Accounting on a Monday in May

Imagine a filled bubblegum dispenser, a big glass globe replete with colorful gumballs crowding the edges and filling to the top.  Imagine each of these represent at thing to do. Imagine that you are holding the great glass globe in your outstretched hands.

Now imagine the glass disappears and gravity does its thing. That’s a bit how I feel right now; I’ve decided May is the month of mania. Work is hectic, school is hectic, life is hectic. Enter a 3-day weekend, to give some respite.

As very little gets done on the home front during the week, all of the home front to-do’s get crammed into the weekend.  Usually there’s some spillover into Monday, kicking off an already frenetic week with additional to-do’s.  So it’s nice to have the catch up Monday.

At a cost.

Memorial Day is the day we reserve for those who went into uniform and never got out of it; the men and women who went to war and never came home (or at least not alive). (Veteran’s Day is for those who are remembered at Memorial Day *and* those who got to come home, in whole or in part).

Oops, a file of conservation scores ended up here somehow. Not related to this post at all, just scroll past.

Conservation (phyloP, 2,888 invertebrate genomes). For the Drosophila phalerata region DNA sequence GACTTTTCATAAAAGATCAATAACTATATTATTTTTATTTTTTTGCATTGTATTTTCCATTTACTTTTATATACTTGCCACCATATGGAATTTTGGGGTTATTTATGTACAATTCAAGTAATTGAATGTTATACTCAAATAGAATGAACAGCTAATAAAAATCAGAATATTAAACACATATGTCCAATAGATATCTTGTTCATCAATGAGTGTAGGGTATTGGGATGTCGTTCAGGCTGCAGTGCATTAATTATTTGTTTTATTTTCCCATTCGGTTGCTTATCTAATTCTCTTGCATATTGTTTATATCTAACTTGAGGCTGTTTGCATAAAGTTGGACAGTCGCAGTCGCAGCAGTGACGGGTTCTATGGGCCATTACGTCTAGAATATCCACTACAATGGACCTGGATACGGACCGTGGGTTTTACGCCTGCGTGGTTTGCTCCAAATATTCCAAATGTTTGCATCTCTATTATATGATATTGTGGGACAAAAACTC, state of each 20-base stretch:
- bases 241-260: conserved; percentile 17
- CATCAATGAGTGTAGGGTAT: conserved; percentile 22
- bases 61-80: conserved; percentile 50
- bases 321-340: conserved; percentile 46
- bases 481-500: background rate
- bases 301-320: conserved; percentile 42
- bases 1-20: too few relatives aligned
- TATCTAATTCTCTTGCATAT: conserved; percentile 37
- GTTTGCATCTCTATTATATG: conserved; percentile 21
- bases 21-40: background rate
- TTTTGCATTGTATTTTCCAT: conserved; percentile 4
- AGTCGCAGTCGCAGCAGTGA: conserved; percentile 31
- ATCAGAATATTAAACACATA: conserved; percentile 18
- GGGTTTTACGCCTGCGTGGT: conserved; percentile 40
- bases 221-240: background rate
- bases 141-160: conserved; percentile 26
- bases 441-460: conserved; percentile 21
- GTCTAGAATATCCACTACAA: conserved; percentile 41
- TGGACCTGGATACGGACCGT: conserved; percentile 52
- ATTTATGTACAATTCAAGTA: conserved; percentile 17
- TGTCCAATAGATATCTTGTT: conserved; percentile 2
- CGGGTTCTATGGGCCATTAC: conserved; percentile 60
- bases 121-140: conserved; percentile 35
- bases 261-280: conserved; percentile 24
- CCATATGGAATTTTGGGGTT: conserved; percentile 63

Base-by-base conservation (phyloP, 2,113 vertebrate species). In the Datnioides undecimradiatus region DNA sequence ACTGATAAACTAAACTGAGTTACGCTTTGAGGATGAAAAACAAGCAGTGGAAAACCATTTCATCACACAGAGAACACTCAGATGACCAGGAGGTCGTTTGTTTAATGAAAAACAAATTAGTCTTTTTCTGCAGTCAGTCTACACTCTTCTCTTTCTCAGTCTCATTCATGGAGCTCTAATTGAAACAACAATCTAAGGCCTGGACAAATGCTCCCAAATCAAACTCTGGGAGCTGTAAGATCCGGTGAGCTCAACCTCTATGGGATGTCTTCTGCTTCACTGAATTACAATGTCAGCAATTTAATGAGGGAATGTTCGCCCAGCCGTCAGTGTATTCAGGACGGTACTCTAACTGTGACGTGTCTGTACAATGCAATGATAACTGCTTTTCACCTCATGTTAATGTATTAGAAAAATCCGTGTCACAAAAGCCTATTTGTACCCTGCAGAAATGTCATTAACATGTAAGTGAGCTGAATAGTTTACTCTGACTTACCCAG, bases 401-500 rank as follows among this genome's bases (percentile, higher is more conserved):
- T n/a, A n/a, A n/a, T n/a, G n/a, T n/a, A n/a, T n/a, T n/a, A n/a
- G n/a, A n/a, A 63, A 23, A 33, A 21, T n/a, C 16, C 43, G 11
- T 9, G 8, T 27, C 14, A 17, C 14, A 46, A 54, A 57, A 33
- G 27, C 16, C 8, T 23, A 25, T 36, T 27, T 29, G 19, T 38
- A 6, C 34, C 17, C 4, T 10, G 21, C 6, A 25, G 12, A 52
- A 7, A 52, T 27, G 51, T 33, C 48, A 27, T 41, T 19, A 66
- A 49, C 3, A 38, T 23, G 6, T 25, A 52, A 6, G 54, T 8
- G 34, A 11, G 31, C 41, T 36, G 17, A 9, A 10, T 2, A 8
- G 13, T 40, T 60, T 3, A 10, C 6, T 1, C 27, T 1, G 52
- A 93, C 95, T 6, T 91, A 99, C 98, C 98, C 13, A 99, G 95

Did you know that at 3pm local time you’re supposed to take a moment and remember those who died?  I knew the whole day was reserved, and that there are parades and postings. I knew about visiting graveyards (which is something I like to do anyway) and the pinning of poppies; I didn’t know there was a special time.

I do know a lot of people died*:

  • 620,000 soldiers died in the US Civil War (Memorial Day was started shortly after as Decoration Day)
  • 10.8 million soldiers in World War I (add in another 8 million or so civilians)
  • 21 to 25 million soldiers in World War II (estimates vary) (with up to 28 million civilians)
  • 600 thousand in Korea (another 600 thousand civilians)
  • 1.8 million in Vietnam (note: not including civilian deaths, which pushes it up to 2.5 million)

In more recent wars (the Gulf War, the Afghanistan War (still going!), the Iraq War (still going!), the tallies seem to muddle.  Accounts and numbers vary depending on the resource.  It’s notable that the more “sophisticated” we are and the more precise we’ve become, the less specific and discrete we get in how we count the dead.

As we see the increased attention to Iran and the “will we/won’t we” hype machine spin up, and as we review the meaning of this day, it would be as well to get clear about our accounting, and the very real ways we all pay.

Speaking of currency, if you’re interested in donating to a worthwhile charity, the Veterans of Foreign Wars Foundation is highly ranked on Charity Navigator and supports veterans and their families in active duty and beyond.

 

 

*Yep, I know this is US-Centric.  Mainly it covers what our kids are taught in our schools, such as that is.  I graduated in 1991 and my World and US history books only had a paragraph about the Vietnam War, which had ended when I was born in ’73.